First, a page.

Two questions for all you veteran campers out there!
When connected to shore power, does the TT battery recharge automatically, or only when connected to the tow vehicle.
Does anyone leave the TT connected to shore power through the winter, and periodically operate a furnace? Any merit to this idea? https://www.fiberglassrv.com/board/st...lt/confuse.gif
Depends on if you have a converter (120 to 12v) or not, most do. Most converters also charge the battery automatically when connected to shore power.
I leave the trailer connected to shore power during the winter, but I have a variable-power 120v electric heater which keeps the trailer above freezing and the plumbing (or most of it) safe.
The problem with keeping it connected all the time is that if you do not have an "intelligent" charger as part of the converter or a separate charger you stand a good chance of eventually boiling the water out of the battery and drastically shortening its useful life. Mine had an "old technology" converter/charger and did that, so I put a converter with a 4-stage charger in it to solve that (and several other) problem(s). Since mine is a year 2000 it is likely that yours has an antiquated one too. If yours has a Newmark Electrocenter unit send me a PM if you are interested in a solution for this.
One circuit breaker controlls the outlets on the curb side of the trailer. This is where my Refridgerator and Microwave plug in.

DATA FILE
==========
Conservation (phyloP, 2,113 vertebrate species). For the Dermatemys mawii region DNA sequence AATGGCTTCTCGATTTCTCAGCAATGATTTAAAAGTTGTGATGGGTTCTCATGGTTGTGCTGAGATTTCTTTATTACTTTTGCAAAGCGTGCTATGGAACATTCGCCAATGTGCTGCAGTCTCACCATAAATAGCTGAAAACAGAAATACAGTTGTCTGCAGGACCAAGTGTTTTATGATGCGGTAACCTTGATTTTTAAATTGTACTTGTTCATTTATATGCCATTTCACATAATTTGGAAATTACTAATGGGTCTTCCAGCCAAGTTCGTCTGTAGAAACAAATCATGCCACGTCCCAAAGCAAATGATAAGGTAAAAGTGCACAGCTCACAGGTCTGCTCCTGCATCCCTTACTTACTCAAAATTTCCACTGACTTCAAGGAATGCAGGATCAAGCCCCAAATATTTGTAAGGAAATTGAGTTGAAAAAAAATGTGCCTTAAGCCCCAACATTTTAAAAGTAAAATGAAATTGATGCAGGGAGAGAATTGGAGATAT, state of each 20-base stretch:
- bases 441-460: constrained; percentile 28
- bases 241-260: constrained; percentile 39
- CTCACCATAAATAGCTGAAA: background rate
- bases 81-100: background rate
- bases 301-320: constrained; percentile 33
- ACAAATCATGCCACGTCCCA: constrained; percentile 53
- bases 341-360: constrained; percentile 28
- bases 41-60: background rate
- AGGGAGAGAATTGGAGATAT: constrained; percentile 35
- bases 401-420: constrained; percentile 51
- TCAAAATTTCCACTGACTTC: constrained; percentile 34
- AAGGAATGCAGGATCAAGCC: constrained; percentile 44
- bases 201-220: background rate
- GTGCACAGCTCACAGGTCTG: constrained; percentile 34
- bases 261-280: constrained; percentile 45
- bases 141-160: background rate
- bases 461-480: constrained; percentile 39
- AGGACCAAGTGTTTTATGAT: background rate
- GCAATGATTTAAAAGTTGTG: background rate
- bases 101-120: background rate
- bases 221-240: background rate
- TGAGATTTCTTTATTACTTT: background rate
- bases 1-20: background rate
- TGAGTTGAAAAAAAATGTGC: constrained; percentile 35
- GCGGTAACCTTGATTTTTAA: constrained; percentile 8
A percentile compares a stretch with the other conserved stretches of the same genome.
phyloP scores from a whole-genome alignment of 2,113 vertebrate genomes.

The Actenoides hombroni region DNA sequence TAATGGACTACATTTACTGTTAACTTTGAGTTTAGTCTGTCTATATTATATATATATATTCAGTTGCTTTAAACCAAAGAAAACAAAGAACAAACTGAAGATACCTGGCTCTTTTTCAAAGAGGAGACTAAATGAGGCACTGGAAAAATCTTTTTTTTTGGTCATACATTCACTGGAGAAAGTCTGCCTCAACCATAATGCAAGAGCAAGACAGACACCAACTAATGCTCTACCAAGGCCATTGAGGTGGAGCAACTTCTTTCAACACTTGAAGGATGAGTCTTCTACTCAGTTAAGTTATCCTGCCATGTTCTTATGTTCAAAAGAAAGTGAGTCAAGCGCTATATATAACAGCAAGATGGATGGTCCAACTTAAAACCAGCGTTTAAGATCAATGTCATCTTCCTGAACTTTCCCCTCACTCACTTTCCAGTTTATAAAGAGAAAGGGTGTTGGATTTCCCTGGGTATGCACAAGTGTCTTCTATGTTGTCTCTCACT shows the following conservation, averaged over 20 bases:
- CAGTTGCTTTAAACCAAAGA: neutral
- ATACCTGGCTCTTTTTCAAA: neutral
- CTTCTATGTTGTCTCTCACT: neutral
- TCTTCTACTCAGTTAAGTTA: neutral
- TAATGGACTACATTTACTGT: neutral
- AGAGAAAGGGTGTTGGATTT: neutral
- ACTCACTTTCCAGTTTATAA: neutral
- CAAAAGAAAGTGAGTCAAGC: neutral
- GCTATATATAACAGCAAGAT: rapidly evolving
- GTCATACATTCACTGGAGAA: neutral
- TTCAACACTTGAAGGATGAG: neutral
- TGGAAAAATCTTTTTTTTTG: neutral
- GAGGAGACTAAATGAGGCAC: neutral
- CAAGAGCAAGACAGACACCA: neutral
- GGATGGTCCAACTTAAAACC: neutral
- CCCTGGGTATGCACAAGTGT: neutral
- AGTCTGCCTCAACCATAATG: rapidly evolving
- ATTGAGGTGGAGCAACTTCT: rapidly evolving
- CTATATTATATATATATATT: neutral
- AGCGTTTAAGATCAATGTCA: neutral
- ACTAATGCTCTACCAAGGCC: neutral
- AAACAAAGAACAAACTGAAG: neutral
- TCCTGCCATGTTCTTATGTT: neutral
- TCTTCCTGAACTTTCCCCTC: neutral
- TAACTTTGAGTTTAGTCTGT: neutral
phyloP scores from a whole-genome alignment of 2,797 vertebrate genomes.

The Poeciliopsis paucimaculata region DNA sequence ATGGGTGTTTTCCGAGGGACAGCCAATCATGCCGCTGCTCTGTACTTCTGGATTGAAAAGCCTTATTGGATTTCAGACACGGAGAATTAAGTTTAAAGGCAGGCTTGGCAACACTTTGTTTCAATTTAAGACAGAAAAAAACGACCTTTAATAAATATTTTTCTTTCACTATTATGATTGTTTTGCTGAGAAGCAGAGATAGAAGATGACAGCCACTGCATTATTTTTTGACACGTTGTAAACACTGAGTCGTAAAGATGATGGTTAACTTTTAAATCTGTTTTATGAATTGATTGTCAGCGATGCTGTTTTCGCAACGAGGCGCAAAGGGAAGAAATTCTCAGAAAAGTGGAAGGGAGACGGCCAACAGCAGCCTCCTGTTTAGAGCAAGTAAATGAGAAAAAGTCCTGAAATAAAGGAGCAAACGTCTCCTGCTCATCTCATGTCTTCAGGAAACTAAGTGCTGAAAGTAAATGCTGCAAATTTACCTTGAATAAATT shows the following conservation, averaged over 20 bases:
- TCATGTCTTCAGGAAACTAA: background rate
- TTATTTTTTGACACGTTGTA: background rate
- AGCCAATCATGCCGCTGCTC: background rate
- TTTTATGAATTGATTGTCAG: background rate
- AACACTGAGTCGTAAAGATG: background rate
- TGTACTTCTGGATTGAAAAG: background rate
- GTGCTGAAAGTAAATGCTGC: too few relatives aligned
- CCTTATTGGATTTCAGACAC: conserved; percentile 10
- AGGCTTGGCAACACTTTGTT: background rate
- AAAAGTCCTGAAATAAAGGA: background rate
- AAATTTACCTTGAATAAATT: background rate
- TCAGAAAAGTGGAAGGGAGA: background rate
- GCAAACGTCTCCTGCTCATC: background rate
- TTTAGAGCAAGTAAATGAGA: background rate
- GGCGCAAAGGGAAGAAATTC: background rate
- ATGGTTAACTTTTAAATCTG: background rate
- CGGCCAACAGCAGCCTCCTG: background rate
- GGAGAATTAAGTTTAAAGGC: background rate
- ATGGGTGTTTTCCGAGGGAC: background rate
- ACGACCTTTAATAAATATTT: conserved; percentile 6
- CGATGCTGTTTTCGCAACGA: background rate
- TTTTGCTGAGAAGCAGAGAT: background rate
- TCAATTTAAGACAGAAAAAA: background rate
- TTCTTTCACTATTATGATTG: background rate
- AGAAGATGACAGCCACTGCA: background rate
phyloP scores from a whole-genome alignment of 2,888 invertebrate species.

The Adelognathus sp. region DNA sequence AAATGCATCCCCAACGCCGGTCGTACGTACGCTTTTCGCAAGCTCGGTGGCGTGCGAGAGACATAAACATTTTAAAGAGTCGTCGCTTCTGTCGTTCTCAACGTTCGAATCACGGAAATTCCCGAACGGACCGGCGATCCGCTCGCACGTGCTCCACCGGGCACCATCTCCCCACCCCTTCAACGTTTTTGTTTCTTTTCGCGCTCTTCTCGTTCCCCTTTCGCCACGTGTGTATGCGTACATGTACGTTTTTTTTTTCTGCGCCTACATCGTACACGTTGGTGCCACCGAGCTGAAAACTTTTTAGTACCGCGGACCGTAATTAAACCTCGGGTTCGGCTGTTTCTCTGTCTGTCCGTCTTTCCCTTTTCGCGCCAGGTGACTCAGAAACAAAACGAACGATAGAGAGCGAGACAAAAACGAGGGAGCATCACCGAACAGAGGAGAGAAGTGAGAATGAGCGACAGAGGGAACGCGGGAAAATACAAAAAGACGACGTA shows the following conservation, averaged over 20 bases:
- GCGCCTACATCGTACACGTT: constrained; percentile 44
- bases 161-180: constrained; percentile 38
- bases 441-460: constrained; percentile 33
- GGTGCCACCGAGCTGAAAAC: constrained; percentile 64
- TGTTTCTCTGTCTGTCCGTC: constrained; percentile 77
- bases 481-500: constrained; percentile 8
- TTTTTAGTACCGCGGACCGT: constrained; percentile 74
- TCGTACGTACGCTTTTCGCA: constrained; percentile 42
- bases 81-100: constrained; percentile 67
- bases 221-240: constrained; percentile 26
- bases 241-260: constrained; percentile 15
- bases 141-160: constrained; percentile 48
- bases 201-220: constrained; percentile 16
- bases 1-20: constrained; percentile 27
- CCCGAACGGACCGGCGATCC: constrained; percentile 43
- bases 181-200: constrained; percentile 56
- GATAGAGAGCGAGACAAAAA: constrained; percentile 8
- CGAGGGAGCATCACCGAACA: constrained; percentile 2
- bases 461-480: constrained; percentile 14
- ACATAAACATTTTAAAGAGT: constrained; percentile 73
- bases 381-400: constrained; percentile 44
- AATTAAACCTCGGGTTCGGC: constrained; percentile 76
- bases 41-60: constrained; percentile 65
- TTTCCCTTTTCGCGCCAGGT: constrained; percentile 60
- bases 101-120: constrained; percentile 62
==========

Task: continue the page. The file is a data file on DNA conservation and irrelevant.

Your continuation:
The other circuit breaker controlls the outlets on the street side of the trailer. This is where the converter itself is, where the Water Heater plugs in, as well as the Convenience Outlet in the Kitchen, and the one in the Dinette.
IF the street side circuit breaker is OFF, the converter does NOT charge the battery, nor does the converter "convert" AC to DC to run the installed lighting or water pump.
In my case, charging is not "automatic". I have to ensure that the street side circuit breaker is on.
I boiled a brand new group 27 wet-cell battery [b]completely dry, ruining it within 3 months! https://www.fiberglassrv.com/board/st...fault/ohmy.gif https://www.fiberglassrv.com/board/st...default/OH.gif https://www.fiberglassrv.com/board/st...default/29.gif
Thankfully, WalMart did not ask any questions when I took it back for a free warrantee replacement.
I find that my converter does a poor job of charging the battery. I hope to replace the converter with one that contains a "smart" charger...
I do not have a convertor. My usage is minimal with lots of low current draw items that have replaced power hungry incandescants etc.
I have a small trickle charger on the batterry. It does not stay plugged in for any length of time, only long enough to get my frudge cold on AC when I am prepping for a trip, or when I have shore power at a site, the 12v items run straight from the battery, so it is continually tapping power off the battery.. while the battery charges.
I have solar for other times, and a charge controller helps keep the battery charge regulated.
When in route, I charge from my Element.
This arrangement works for my minimal needs and I have no fear of ruining my battery.
Even living in an area that gets very cold in winter, often iced in, I have not had a great need to run a heater to keep stuff warm in the trailer when not in use.
My heater is a cat heater with no fan, so it uses no electric power. When I have AC available, I run a cube heater.
Your needs may vary... I like to keep it simple. I have seen so many convertor horror stories here. To ME, it seems yet another item to cause problems. I haven't missed not having one. I have never had one, as a matter of fact.
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